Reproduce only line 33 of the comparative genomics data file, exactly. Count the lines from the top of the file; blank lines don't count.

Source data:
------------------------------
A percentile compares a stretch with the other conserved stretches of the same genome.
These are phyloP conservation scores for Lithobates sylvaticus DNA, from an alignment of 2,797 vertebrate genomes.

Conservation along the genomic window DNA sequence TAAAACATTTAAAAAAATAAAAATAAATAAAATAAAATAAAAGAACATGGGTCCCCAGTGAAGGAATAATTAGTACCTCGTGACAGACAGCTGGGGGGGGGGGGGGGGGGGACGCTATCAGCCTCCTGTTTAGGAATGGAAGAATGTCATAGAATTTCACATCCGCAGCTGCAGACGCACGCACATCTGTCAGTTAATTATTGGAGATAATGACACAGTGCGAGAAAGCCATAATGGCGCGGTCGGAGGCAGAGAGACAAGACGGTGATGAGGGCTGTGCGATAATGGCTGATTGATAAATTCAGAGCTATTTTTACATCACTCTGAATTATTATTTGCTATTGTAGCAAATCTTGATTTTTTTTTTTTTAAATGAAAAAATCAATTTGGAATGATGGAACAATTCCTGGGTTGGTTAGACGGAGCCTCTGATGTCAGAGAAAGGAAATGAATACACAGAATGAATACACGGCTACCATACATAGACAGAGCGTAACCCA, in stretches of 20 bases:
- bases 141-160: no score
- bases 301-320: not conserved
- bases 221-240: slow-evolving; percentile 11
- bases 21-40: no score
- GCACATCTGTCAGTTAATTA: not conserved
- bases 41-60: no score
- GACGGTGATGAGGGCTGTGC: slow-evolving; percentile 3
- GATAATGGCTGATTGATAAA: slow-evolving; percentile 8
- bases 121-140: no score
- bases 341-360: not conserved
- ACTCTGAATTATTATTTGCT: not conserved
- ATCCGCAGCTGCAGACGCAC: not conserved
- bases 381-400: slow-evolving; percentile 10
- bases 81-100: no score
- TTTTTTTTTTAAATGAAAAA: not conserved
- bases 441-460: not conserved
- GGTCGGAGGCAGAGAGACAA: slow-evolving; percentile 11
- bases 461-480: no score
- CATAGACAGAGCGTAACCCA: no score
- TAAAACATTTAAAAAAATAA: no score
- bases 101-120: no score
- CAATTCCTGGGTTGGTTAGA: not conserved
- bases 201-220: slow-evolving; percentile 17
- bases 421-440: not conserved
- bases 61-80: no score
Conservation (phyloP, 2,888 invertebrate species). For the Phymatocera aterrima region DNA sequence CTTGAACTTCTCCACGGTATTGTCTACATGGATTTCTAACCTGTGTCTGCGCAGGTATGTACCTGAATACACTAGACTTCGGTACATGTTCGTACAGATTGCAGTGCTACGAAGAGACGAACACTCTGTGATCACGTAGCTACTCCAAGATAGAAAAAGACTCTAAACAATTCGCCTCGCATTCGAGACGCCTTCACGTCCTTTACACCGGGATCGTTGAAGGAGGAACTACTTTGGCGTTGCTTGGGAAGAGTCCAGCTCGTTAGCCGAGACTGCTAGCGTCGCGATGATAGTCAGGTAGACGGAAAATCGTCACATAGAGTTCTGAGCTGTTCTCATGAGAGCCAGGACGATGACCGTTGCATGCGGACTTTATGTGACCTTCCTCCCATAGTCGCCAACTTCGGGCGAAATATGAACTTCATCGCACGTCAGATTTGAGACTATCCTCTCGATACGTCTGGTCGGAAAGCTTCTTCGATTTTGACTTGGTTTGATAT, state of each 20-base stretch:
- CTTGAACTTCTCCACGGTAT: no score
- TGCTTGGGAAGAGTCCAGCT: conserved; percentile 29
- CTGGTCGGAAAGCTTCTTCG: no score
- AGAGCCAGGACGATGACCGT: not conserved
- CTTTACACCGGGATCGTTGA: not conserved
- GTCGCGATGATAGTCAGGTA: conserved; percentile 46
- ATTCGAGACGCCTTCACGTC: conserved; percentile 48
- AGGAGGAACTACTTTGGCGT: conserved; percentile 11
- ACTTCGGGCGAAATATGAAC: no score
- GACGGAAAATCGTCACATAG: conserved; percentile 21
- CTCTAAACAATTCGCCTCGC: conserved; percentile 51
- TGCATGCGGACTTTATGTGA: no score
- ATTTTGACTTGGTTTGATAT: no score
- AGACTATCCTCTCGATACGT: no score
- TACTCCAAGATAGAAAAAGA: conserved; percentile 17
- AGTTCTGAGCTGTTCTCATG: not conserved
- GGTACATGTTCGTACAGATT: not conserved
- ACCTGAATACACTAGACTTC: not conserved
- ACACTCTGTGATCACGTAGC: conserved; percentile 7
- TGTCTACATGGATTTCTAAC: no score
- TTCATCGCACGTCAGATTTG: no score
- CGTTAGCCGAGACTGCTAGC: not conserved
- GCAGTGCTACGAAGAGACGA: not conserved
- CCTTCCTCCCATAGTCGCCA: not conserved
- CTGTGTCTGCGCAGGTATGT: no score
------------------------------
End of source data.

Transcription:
- AGAGCCAGGACGATGACCGT: not conserved